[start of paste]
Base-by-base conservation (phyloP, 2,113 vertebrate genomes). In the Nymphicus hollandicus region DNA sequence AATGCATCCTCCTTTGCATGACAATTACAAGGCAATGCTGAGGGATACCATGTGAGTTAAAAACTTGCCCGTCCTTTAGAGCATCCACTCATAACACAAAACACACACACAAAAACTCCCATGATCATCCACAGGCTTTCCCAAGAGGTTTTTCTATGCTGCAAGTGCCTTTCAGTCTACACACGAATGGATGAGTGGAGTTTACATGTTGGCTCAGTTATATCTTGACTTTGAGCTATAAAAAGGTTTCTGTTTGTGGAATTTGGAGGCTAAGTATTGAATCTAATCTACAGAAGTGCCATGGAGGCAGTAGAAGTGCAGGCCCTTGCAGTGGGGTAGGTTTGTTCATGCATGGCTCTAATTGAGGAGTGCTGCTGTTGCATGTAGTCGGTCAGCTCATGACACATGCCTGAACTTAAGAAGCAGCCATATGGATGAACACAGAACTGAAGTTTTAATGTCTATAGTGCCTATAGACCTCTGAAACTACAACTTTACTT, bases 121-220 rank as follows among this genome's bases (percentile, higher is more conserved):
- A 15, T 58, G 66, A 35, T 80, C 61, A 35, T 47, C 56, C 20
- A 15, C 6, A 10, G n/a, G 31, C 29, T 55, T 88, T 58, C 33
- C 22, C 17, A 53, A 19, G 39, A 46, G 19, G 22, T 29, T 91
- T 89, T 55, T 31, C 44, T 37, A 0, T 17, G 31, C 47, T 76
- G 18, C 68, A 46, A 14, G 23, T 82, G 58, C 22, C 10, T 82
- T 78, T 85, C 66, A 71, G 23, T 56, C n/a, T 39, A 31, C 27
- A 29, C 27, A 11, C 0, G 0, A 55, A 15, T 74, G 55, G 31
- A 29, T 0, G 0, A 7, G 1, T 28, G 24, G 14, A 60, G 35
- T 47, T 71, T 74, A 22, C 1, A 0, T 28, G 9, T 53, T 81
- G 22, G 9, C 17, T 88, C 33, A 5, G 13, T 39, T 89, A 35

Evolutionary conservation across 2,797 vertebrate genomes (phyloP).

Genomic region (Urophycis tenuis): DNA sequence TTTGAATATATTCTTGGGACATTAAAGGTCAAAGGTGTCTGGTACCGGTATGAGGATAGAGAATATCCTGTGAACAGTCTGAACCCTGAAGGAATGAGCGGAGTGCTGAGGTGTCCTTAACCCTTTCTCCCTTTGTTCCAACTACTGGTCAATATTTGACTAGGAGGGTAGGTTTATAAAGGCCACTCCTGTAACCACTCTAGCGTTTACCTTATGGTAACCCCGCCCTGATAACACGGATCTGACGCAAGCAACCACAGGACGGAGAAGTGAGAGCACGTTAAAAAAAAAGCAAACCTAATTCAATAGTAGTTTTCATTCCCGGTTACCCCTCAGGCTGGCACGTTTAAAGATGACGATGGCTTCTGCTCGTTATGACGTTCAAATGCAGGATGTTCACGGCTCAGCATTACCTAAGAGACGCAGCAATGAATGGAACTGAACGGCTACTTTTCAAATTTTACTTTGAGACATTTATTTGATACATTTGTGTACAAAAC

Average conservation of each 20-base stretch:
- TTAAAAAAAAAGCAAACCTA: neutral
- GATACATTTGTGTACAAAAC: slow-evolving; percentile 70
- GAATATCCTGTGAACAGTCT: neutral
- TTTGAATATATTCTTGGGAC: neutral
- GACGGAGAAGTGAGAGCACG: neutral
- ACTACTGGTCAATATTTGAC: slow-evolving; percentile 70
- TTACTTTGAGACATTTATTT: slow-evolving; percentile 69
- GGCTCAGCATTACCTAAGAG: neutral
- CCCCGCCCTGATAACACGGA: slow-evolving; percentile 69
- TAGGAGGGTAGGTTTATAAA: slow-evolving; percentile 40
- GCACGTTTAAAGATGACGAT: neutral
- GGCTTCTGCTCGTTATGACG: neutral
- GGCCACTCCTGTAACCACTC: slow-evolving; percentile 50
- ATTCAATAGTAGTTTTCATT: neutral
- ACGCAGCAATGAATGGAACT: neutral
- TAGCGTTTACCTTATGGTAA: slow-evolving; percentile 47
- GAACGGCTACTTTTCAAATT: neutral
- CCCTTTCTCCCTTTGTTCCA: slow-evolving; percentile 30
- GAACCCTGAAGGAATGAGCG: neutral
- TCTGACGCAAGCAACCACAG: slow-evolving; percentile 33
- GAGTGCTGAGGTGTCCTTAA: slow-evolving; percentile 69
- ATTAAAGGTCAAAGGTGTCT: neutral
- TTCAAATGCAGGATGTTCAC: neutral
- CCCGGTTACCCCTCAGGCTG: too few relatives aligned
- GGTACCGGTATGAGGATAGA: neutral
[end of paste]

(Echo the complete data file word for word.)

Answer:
Base-by-base conservation (phyloP, 2,113 vertebrate genomes). In the Nymphicus hollandicus region DNA sequence AATGCATCCTCCTTTGCATGACAATTACAAGGCAATGCTGAGGGATACCATGTGAGTTAAAAACTTGCCCGTCCTTTAGAGCATCCACTCATAACACAAAACACACACACAAAAACTCCCATGATCATCCACAGGCTTTCCCAAGAGGTTTTTCTATGCTGCAAGTGCCTTTCAGTCTACACACGAATGGATGAGTGGAGTTTACATGTTGGCTCAGTTATATCTTGACTTTGAGCTATAAAAAGGTTTCTGTTTGTGGAATTTGGAGGCTAAGTATTGAATCTAATCTACAGAAGTGCCATGGAGGCAGTAGAAGTGCAGGCCCTTGCAGTGGGGTAGGTTTGTTCATGCATGGCTCTAATTGAGGAGTGCTGCTGTTGCATGTAGTCGGTCAGCTCATGACACATGCCTGAACTTAAGAAGCAGCCATATGGATGAACACAGAACTGAAGTTTTAATGTCTATAGTGCCTATAGACCTCTGAAACTACAACTTTACTT, bases 121-220 rank as follows among this genome's bases (percentile, higher is more conserved):
- A 15, T 58, G 66, A 35, T 80, C 61, A 35, T 47, C 56, C 20
- A 15, C 6, A 10, G n/a, G 31, C 29, T 55, T 88, T 58, C 33
- C 22, C 17, A 53, A 19, G 39, A 46, G 19, G 22, T 29, T 91
- T 89, T 55, T 31, C 44, T 37, A 0, T 17, G 31, C 47, T 76
- G 18, C 68, A 46, A 14, G 23, T 82, G 58, C 22, C 10, T 82
- T 78, T 85, C 66, A 71, G 23, T 56, C n/a, T 39, A 31, C 27
- A 29, C 27, A 11, C 0, G 0, A 55, A 15, T 74, G 55, G 31
- A 29, T 0, G 0, A 7, G 1, T 28, G 24, G 14, A 60, G 35
- T 47, T 71, T 74, A 22, C 1, A 0, T 28, G 9, T 53, T 81
- G 22, G 9, C 17, T 88, C 33, A 5, G 13, T 39, T 89, A 35

Evolutionary conservation across 2,797 vertebrate genomes (phyloP).

Genomic region (Urophycis tenuis): DNA sequence TTTGAATATATTCTTGGGACATTAAAGGTCAAAGGTGTCTGGTACCGGTATGAGGATAGAGAATATCCTGTGAACAGTCTGAACCCTGAAGGAATGAGCGGAGTGCTGAGGTGTCCTTAACCCTTTCTCCCTTTGTTCCAACTACTGGTCAATATTTGACTAGGAGGGTAGGTTTATAAAGGCCACTCCTGTAACCACTCTAGCGTTTACCTTATGGTAACCCCGCCCTGATAACACGGATCTGACGCAAGCAACCACAGGACGGAGAAGTGAGAGCACGTTAAAAAAAAAGCAAACCTAATTCAATAGTAGTTTTCATTCCCGGTTACCCCTCAGGCTGGCACGTTTAAAGATGACGATGGCTTCTGCTCGTTATGACGTTCAAATGCAGGATGTTCACGGCTCAGCATTACCTAAGAGACGCAGCAATGAATGGAACTGAACGGCTACTTTTCAAATTTTACTTTGAGACATTTATTTGATACATTTGTGTACAAAAC

Average conservation of each 20-base stretch:
- TTAAAAAAAAAGCAAACCTA: neutral
- GATACATTTGTGTACAAAAC: slow-evolving; percentile 70
- GAATATCCTGTGAACAGTCT: neutral
- TTTGAATATATTCTTGGGAC: neutral
- GACGGAGAAGTGAGAGCACG: neutral
- ACTACTGGTCAATATTTGAC: slow-evolving; percentile 70
- TTACTTTGAGACATTTATTT: slow-evolving; percentile 69
- GGCTCAGCATTACCTAAGAG: neutral
- CCCCGCCCTGATAACACGGA: slow-evolving; percentile 69
- TAGGAGGGTAGGTTTATAAA: slow-evolving; percentile 40
- GCACGTTTAAAGATGACGAT: neutral
- GGCTTCTGCTCGTTATGACG: neutral
- GGCCACTCCTGTAACCACTC: slow-evolving; percentile 50
- ATTCAATAGTAGTTTTCATT: neutral
- ACGCAGCAATGAATGGAACT: neutral
- TAGCGTTTACCTTATGGTAA: slow-evolving; percentile 47
- GAACGGCTACTTTTCAAATT: neutral
- CCCTTTCTCCCTTTGTTCCA: slow-evolving; percentile 30
- GAACCCTGAAGGAATGAGCG: neutral
- TCTGACGCAAGCAACCACAG: slow-evolving; percentile 33
- GAGTGCTGAGGTGTCCTTAA: slow-evolving; percentile 69
- ATTAAAGGTCAAAGGTGTCT: neutral
- TTCAAATGCAGGATGTTCAC: neutral
- CCCGGTTACCCCTCAGGCTG: too few relatives aligned
- GGTACCGGTATGAGGATAGA: neutral